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Animated Edition - Summer 2005
Only then do we understand the journey
As AMICI Dance Theatre celebrates its 25th Anniversary Wolfgang Stange talks to Scilla Dyke about the company's core philosophy and practice that ignites audiences and inspires artists, teachers and practitioners worldwide
'The importance of the "right philosophy" when it is apparent - what it precipitates, how it translates and an absolute belief in people - that we should never close doors, but find ways to include is paramount. We should learn from and become part of the world - sharing a love for dancing - working together - this the most basic value of inclusion.

'The philosophy of the work goes back to that of my teacher and mentor Hilde Holger. Believing in people goes hand in hand with respect for the other person. Without respect there can be no belief and visa versa.

'However in order to have belief, there have to be opportunities for the individuals to take up the challenge within the provision of the Arts.

'Politically people's "Rights" have now been enshrined and there are many opportunities for people with disabilities to take part in the performing arts as well as in most artistic endeavours. This was not so when AMICI started in 1980 nor in fact when I started teaching in 1974.

'AMICI was not born out of a political initiative, but evolved from a progression of work with different groups in the community - dance the focal point. As I taught and choreographed I felt that there was a lot we could learn from each other and this conclusion prompted me to invite three different community groups who shared a love for dancing to work on a dance drama piece together. This was in 1980 and involved non sighted dancers, sighted dancers, dancers with learning difficulties and an actress who was a wheelchair user called Judy Fairclough - who also wrote the script for our first performance called I am not yet dead.

'There is always a way to include people of different abilities as the focus should be on ability and not disability and how to develop their artistic potential.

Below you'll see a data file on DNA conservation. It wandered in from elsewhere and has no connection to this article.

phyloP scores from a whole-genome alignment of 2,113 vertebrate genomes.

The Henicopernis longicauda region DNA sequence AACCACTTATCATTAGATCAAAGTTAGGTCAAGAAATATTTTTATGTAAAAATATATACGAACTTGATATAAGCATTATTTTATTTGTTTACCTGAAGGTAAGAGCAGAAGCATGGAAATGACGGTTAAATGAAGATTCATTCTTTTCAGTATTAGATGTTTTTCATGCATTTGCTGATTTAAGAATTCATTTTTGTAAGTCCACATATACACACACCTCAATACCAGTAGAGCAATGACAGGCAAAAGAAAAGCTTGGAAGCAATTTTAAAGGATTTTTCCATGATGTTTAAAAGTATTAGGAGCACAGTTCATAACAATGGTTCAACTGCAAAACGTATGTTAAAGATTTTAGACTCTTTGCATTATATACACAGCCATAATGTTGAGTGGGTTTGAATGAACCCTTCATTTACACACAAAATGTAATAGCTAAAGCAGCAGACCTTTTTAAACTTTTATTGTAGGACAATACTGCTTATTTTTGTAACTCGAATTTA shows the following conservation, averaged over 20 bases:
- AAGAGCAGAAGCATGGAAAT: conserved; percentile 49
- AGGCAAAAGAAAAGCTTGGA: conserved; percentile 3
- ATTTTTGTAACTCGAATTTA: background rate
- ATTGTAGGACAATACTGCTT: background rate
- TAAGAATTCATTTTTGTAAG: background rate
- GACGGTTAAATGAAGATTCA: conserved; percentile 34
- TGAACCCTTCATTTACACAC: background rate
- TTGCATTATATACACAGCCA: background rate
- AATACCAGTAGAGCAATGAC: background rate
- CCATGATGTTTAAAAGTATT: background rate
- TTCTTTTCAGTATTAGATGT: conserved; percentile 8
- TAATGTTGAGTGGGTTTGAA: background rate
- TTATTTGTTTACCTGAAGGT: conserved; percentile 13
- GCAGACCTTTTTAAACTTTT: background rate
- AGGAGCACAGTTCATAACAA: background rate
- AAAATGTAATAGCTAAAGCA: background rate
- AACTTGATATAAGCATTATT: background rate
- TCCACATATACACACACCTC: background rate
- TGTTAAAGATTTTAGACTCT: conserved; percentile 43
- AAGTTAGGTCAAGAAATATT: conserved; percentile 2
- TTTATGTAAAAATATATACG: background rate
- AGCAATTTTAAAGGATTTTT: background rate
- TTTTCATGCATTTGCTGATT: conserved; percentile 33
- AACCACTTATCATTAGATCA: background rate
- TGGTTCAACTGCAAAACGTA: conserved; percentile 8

'The essence of dance has to be explored and developed. 'If we focus on the expression in dance, then surely a different movement vocabulary that is complementary to the individual to express his or her ideas or feelings, is necessary. If we believe in individual expression, then there are no difficulties in implementing this within the choreography.

'If the focus is on learning a technique to extend the body's movement capabilities, then it is possible for instance to teach ballet to physically or mentally different individuals. This can only be successfully achieved, if we once again work on or with the essence.

'What is the essence of a plie? Is it to bend one's knees in the five positions only, or is it to establish the feeling of a counter pull in the body with a straight back. Both are important, but if the individual has no means of bending the knees, is the feeling of counter pull and straight back at that moment more important?

'Is a tendu only the extension of a pointed foot in time to music in three directions? It also involves the isolation of one foot. For a wheelchair user with limited or no movement in the legs and foot it is focussing on that leg and foot, sending energy into this area that matters. Integration is possible if we focus on the individual and help them to be part of the experience that the different dance forms have to offer.

'AMICI has always had a problem fitting into a "slot". It was not part of the development of the disability agenda, as it was not a disability group and it was not a straightforward dance company as it employed people with disability.